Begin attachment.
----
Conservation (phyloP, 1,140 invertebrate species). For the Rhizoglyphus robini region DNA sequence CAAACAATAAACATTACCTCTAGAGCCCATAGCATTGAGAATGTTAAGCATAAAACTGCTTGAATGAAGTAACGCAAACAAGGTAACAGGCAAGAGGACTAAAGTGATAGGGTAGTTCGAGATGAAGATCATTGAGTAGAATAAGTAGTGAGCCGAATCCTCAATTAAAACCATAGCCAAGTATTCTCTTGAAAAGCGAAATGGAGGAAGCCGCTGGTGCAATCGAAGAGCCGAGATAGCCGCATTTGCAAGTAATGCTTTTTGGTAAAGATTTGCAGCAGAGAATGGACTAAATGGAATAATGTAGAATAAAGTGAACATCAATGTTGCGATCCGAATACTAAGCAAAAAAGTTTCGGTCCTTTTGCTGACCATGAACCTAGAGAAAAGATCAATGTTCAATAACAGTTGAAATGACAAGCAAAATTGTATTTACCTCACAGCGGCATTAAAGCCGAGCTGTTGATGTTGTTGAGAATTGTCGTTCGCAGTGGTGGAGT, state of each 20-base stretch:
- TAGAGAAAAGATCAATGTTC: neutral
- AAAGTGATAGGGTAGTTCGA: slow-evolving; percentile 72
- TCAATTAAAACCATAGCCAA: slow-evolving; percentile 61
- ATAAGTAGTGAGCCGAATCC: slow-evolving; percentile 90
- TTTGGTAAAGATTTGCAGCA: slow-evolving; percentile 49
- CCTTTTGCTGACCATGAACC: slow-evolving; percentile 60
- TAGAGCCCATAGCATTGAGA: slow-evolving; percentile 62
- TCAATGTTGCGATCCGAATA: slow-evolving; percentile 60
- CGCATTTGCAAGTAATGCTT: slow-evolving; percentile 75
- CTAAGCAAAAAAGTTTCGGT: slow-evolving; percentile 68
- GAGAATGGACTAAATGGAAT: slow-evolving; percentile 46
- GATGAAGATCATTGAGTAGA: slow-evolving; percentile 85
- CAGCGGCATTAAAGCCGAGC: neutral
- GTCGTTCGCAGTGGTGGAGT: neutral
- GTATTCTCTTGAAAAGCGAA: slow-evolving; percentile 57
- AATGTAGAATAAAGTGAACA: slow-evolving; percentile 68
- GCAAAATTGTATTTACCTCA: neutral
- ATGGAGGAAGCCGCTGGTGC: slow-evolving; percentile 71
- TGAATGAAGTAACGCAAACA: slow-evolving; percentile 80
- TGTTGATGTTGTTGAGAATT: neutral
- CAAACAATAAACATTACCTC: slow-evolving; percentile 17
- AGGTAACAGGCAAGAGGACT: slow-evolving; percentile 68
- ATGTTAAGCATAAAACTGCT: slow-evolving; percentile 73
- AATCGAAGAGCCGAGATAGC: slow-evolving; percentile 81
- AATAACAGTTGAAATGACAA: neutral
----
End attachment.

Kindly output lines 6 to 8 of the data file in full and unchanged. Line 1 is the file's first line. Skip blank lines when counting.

- TTTGGTAAAGATTTGCAGCA: slow-evolving; percentile 49
- CCTTTTGCTGACCATGAACC: slow-evolving; percentile 60
- TAGAGCCCATAGCATTGAGA: slow-evolving; percentile 62